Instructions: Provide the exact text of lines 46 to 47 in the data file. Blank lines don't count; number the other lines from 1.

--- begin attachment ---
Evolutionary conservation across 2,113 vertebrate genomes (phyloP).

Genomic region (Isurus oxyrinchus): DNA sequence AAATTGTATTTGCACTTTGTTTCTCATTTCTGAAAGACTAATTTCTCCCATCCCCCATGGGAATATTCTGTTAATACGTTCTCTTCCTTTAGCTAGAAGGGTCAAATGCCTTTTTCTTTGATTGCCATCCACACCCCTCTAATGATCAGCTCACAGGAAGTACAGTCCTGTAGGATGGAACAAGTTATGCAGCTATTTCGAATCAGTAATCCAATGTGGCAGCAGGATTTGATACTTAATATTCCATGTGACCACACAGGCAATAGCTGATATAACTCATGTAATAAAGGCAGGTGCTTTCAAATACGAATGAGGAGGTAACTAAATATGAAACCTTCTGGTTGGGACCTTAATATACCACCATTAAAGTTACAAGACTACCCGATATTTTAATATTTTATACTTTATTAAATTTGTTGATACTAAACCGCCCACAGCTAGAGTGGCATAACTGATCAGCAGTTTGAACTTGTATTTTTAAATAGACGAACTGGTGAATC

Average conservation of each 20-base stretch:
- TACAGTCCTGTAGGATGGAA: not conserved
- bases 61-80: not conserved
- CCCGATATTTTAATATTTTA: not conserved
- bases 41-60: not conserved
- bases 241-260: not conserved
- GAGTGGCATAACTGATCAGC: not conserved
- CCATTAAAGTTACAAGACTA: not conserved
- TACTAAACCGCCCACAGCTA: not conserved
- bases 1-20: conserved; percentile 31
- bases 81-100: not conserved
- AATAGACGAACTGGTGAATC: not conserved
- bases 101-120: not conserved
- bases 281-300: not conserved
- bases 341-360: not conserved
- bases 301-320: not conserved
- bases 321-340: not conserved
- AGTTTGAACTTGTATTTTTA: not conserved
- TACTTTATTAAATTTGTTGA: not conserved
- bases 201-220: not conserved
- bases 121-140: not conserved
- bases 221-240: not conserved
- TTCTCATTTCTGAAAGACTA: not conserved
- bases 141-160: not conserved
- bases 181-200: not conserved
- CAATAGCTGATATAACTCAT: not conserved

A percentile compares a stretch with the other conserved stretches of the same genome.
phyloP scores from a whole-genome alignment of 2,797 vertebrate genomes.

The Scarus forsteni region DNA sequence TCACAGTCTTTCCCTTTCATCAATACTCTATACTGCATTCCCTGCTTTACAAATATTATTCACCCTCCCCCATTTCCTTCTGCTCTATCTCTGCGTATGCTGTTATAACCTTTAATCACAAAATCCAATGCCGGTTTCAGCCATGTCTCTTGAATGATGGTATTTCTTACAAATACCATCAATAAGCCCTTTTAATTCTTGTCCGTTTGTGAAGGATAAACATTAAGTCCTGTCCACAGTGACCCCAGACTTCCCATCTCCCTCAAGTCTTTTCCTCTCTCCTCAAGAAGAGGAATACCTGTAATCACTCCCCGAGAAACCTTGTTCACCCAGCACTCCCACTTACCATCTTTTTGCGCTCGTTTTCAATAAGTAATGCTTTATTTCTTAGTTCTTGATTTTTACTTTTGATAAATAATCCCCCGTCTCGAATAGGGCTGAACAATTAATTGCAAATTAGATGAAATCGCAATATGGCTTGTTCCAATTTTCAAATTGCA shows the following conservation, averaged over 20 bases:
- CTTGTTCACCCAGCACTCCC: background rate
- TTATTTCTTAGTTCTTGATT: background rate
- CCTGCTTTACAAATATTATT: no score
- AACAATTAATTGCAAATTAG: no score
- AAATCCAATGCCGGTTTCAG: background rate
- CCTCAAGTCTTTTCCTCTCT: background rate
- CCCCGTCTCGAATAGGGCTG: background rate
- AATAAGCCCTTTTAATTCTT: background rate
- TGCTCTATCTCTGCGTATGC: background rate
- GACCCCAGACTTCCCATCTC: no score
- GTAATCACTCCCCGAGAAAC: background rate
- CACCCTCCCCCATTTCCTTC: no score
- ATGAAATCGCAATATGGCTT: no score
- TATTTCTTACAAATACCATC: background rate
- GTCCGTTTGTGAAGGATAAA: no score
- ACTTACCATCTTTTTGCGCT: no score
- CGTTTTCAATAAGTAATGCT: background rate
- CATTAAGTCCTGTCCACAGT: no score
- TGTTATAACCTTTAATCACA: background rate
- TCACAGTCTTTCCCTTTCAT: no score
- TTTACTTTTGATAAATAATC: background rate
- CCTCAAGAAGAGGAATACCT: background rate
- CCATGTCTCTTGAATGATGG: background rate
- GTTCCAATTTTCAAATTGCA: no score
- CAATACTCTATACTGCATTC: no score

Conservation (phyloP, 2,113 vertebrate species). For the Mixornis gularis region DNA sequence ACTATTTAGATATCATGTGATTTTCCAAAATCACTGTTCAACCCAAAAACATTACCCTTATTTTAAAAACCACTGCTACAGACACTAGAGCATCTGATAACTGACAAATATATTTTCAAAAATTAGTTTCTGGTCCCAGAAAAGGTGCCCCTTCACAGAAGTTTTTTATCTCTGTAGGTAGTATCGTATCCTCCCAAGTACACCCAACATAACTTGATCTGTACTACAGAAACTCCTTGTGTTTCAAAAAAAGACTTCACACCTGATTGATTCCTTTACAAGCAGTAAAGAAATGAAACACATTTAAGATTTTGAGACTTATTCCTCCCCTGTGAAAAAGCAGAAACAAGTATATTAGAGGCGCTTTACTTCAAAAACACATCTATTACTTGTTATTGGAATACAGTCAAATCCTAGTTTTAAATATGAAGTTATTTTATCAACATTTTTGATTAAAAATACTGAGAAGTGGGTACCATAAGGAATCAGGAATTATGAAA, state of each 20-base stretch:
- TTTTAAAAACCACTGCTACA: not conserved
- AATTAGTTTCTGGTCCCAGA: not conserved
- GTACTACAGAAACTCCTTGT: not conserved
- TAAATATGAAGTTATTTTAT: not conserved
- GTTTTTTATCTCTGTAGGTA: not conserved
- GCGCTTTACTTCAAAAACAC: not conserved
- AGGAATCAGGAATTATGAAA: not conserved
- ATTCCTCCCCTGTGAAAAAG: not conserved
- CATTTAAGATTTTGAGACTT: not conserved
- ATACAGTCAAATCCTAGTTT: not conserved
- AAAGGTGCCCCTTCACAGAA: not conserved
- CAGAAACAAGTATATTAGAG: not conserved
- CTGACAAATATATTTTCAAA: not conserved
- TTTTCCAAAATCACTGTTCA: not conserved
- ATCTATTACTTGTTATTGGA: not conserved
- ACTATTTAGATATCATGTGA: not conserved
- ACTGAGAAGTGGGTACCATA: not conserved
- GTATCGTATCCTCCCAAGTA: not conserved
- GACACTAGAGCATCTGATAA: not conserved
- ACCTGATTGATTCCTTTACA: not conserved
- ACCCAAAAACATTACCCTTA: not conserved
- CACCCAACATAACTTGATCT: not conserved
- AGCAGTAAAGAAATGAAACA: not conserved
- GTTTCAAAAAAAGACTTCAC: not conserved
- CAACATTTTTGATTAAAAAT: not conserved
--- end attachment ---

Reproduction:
- GTCCGTTTGTGAAGGATAAA: no score
- ACTTACCATCTTTTTGCGCT: no score